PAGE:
Chemical element, chemical symbol Rn, atomic number 86. The heaviest noble gas, it is colourless, odourless, tasteless, radioactive (see radioactivity), and almost completely unreactive (forming compounds only with fluorine). It is rare in nature because all its isotopes are short-lived and because radium, its source, is scarce. Radon seeps from certain soils and rocks (such as granite) into the atmosphere and can accumulate in poorly ventilated spaces near ground level, including house basements; in some regions of the world the use of such spaces is believed to increase the risk of lung cancer more than any other common factor except smoking. Radon is used in radiotherapy, radiography, and research.
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Chemical element, heaviest alkaline earth metal, chemical symbol Ra, atomic number 88. It was discovered by Marie Curie and her husband, Pierre Curie, in 1898 and isolated by 1910. All its isotopes are radioactive (see radioactivity). Radium does not occur free in nature but occurs in natural ores such as pitchblende as a disintegration product of radioactive decay of heavier elements, including uranium. Chemically it is highly reactive and has valence 2 in all of its compounds. Its use in medicine (see radiation therapy; radiology; nuclear medicine) has declined because of its cost, and its use in consumer goods (to illuminate watch and clock hands and numbers, as well as instrument dials) was halted because it can cause radiation injury. It is still used for some radiography and as a source of neutrons.
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Radium is a radioactive chemical element which has the symbol Ra and atomic number 88. Its appearance is almost pure white, but it readily oxidizes on exposure to air, turning black. Radium is an alkaline earth metal that is found in trace amounts in uranium ores. It is extremely radioactive. Its most stable isotope, , has a half-life of 1602 years and decays into radon gas.
The heaviest of the alkaline earth metals, radium is intensely radioactive and resembles barium in its chemical behavior. This metal is found in tiny quantities in the uranium ore pitchblende, and various other uranium minerals. Radium preparations are remarkable for maintaining themselves at a higher temperature than their surroundings, and for their radiations, which are of three kinds: alpha particles, beta particles, and gamma rays. Radium also produces neutrons when mixed with beryllium.
When freshly prepared, pure radium metal is brilliant white, but blackens when exposed to air (probably due to nitride formation). Radium is luminescent (giving a faint blue color), reacts violently with water and oil to form radium hydroxide and is slightly more volatile than barium. The normal phase of radium is a solid.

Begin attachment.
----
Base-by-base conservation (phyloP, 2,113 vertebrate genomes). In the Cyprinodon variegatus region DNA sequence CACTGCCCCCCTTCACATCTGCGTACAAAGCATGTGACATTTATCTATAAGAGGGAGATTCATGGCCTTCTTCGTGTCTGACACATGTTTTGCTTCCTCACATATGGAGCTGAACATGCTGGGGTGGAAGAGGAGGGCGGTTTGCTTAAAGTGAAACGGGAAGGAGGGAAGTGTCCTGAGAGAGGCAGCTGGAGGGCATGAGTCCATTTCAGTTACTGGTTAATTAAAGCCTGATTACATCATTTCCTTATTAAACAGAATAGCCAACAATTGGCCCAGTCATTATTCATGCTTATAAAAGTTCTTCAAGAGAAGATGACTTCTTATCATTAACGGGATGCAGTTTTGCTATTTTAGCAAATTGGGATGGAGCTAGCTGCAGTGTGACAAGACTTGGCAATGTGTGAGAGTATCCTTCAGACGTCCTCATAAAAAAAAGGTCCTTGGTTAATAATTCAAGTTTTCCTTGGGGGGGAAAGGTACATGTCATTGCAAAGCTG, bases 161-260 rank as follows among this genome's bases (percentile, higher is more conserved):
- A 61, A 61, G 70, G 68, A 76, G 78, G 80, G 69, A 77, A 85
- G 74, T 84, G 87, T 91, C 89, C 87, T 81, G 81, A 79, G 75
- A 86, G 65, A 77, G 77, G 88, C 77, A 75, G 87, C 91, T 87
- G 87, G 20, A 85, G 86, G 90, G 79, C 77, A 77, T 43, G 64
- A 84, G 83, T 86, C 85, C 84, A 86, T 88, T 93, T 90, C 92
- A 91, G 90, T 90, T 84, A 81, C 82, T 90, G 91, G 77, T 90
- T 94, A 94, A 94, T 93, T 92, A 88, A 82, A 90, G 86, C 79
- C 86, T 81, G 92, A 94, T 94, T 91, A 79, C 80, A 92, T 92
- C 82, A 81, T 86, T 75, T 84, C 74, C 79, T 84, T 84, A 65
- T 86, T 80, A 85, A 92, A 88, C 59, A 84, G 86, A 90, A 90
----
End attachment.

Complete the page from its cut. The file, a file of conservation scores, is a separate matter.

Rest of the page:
During the 1930s it was found that workers' exposure to radium by handling luminescent paints caused serious health effects which included sores, anemia and bone cancer. This use of radium was stopped soon afterward. This is because radium is treated as calcium by the body, and deposited in the bones, where radioactivity degrades marrow and can mutate bone cells. The litigation and ultimate deaths of five "Radium Girl" employees who had used radium-based luminous paints on the dials of watches and clocks had a significant impact on the formulation of occupational disease labor law.
Radium was also put in some foods for taste and as a preservative, but also exposed many people to radiation. Radium was once an additive in products like toothpaste, hair creams, and even food items due to its supposed curative powers. Such products soon fell out of vogue and were prohibited by authorities in many countries, after it was discovered they could have serious adverse health effects. (See for instance Radithor.) Spas featuring radium-rich water are still occasionally touted as beneficial, such as those in Misasa, Tottori, Japan.
Radium (usually in the form of radium chloride) is used in medicine to produce radon gas which in turn is used as a cancer treatment. The isotope is currently under investigation for use in medicine as cancer treatment of bone metastasis.
In 1902, radium was isolated as a pure metal by Curie and André-Louis Debierne through the electrolysis of a pure radium chloride solution by using a mercury cathode and distilling in an atmosphere of hydrogen gas.
Historically the decay products of radium were known as radium A, B, C, etc. These are now known to be isotopes of other elements as follows:
See also Radium compounds.
Radium loses about 1% of its activity in 25 years, being transformed into elements of lower atomic weight with lead being the final product of disintegration.
The SI unit of radioactivity is the becquerel (Bq), equal to one disintegration per second. The curie is a non-SI unit defined as that amount of radioactivity which has the same disintegration rate as 1 gram of Ra-226 (3.7 x 1010 disintegrations per second, or 37 GBq).